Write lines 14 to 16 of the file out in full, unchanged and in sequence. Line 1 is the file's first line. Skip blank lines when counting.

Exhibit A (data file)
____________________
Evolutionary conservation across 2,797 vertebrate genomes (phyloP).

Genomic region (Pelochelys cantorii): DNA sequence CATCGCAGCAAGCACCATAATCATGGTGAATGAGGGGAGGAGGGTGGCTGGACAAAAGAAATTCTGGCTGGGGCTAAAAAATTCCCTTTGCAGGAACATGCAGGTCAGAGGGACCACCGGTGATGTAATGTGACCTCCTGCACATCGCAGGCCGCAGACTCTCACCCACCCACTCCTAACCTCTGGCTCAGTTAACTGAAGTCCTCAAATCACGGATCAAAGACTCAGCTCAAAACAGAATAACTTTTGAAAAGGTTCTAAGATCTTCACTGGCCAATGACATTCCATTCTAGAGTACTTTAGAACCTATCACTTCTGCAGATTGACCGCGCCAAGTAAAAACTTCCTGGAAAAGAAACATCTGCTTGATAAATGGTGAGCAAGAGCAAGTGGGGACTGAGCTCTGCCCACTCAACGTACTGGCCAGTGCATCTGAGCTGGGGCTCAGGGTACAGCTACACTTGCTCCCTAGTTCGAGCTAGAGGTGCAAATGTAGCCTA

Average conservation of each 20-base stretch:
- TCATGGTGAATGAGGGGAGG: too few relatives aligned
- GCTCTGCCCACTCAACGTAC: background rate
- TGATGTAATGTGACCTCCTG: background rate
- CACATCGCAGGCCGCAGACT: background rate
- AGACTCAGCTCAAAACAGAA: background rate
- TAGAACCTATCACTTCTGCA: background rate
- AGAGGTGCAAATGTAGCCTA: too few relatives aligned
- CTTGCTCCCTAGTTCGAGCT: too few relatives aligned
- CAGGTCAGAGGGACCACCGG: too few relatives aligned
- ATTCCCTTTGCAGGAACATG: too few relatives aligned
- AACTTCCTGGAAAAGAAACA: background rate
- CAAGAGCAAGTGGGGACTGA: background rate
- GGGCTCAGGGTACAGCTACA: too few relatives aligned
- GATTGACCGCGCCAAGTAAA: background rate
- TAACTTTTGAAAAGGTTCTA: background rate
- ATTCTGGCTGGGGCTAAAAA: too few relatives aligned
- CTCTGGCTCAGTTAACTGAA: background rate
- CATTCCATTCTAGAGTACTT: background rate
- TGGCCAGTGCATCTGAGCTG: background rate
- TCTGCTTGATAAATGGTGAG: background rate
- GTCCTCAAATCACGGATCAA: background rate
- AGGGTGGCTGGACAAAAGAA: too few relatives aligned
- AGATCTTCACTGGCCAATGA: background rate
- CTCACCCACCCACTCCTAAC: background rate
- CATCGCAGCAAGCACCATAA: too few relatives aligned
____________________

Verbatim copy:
- AACTTCCTGGAAAAGAAACA: background rate
- CAAGAGCAAGTGGGGACTGA: background rate
- GGGCTCAGGGTACAGCTACA: too few relatives aligned